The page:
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Microbial production of D-lactic acid from dried distillers grains with solubles

Mohd Zaini, N. A. B., Chatzifragkou, A. and Charalampopoulos, D. (2019) Microbial production of D-lactic acid from dried distillers grains with solubles. Engineering in Life Sciences, 19 (1). pp. 21-30. ISSN 1618-2863

[img] Text - Accepted Version
· Restricted to Repository staff only until 3 November 2019.

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[img] Text - Accepted Version
· Restricted to Repository staff only until 3 November 2019.

241kB

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To link to this item DOI: 10.1002/elsc.201800077

Abstract/Summary

D-Lactic acid production is gaining increasing attention due to the thermostable properties of its polymer, poly-D-lactic acid (PDLA). In this study, Lactobacillus coryniformis subsp. torquens, was evaluated for its ability to produce D-lactic acid using Dried Distillers Grains with Solubles (DDGS) hydrolysate as the substrate. DDGS was first subjected to alkaline pretreatment with sodium hydroxide to remove the hemicellulose component and the generated carbohydrate-rich solids were then subjected to enzymatic hydrolysis using cellulase mixture Accellerase® 1500. When comparing separate hydrolysis and fermentation (SHF) and simultaneous saccharification and fermentation (SSF) of L. coryniformis on DDGS hydrolysate, the later method demonstrated higher D-lactic acid production (27.9 g/l, 99.9% optical purity of D-lactic acid), with a higher glucose to D-lactic acid conversion yield (84.5%) compared to the former one (24.1 g/l, 99.9% optical purity of D-lactic acid). In addition, the effect of increasing the DDGS concentration in the fermentation system was investigated via a fed-batch SSF approach, where it was shown that the D-lactic acid production increased to 38.1 g/l and the conversion yield decreased to 70%. In conclusion, the SSF approach proved to be an efficient strategy for the production of D-lactic acid from DDGS as it reduced the overall processing time and yielded high D-lactic acid concentrations.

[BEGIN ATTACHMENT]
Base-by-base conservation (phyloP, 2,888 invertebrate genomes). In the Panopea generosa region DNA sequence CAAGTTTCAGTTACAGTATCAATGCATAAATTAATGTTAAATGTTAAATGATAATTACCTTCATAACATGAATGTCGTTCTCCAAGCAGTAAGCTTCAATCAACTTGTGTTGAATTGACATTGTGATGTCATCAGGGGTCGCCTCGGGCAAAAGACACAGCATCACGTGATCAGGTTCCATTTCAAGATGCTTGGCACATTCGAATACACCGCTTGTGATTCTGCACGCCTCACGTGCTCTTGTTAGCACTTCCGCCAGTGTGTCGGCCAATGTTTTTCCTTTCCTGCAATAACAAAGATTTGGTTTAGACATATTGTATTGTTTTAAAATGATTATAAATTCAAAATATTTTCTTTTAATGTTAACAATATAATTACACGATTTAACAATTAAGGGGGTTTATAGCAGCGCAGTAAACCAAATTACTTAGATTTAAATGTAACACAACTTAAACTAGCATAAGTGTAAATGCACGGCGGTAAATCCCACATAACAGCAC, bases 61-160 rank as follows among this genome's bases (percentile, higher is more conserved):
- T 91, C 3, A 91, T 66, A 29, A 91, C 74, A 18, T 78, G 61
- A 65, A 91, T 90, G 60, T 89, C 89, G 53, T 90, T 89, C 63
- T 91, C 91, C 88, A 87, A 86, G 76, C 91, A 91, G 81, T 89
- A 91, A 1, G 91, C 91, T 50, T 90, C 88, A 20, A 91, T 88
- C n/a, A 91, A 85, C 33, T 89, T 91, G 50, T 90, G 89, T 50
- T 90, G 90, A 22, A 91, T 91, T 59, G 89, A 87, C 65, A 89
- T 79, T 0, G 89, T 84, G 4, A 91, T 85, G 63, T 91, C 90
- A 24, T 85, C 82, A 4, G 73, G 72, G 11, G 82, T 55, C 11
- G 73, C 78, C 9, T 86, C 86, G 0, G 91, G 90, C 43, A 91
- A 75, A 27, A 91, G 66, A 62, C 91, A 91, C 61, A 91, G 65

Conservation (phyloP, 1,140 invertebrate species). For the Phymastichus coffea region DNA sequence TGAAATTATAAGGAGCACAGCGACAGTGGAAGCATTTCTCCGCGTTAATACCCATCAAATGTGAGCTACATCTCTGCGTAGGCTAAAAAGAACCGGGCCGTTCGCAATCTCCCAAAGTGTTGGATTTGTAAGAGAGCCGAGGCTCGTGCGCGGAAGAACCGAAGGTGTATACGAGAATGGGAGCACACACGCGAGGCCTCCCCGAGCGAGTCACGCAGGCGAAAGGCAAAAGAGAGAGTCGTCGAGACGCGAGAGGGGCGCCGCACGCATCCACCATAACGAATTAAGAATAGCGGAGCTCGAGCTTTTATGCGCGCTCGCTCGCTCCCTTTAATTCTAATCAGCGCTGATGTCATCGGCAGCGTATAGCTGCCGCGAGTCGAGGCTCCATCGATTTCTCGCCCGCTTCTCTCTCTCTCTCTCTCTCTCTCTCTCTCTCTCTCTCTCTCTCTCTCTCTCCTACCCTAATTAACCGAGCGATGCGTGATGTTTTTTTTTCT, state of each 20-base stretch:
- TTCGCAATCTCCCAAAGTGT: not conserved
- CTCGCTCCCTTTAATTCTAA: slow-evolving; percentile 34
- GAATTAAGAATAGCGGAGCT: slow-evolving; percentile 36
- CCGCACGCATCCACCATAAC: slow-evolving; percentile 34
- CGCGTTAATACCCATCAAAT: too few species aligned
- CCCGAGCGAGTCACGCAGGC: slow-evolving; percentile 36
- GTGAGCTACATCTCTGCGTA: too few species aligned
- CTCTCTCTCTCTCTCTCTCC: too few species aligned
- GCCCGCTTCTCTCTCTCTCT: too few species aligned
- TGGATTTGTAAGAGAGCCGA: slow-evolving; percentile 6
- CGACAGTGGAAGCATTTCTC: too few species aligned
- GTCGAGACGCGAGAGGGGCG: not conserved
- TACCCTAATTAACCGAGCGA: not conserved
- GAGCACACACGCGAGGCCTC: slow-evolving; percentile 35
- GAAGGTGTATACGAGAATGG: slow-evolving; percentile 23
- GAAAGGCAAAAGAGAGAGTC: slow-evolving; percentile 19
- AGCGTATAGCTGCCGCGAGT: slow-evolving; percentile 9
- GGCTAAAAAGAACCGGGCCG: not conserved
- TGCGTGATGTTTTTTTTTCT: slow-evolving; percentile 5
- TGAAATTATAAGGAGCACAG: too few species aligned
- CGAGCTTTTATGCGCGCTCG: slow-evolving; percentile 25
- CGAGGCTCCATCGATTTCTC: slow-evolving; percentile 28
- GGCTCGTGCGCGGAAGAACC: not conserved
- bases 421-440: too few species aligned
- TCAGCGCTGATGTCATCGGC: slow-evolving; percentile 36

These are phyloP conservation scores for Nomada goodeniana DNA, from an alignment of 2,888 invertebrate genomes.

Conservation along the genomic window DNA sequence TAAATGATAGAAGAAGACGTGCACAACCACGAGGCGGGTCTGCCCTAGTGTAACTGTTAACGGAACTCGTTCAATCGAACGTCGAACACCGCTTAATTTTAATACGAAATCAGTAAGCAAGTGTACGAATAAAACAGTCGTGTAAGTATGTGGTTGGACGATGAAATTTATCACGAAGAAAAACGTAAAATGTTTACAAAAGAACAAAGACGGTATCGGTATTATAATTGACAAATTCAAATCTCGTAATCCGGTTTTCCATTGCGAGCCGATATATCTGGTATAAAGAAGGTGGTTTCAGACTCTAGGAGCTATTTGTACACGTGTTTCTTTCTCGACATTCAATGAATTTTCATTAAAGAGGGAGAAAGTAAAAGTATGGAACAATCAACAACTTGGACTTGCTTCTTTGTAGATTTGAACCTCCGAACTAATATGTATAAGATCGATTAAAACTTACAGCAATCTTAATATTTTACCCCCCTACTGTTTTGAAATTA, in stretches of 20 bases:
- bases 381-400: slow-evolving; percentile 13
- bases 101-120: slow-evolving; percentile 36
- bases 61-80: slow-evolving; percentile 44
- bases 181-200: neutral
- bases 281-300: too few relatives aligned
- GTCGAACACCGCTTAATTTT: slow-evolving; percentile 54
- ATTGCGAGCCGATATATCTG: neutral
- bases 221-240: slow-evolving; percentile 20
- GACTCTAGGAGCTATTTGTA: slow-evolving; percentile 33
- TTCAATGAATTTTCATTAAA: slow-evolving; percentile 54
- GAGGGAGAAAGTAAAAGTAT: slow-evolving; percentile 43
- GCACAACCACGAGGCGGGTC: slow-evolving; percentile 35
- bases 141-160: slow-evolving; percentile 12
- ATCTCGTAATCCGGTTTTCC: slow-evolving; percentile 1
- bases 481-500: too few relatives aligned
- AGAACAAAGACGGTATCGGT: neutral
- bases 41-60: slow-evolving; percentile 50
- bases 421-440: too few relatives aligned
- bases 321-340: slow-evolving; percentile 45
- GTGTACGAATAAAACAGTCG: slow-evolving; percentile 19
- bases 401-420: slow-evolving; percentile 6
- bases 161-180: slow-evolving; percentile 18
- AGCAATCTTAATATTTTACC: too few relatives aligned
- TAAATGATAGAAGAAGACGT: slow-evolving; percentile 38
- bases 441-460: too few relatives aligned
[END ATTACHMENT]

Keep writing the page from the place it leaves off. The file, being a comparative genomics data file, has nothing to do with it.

Item Type:Article
Refereed:Yes
Divisions:Faculty of Life Sciences > School of Chemistry, Food and Pharmacy > Department of Food and Nutritional Sciences > Food Research Group
ID Code:79714
Publisher:Wiley

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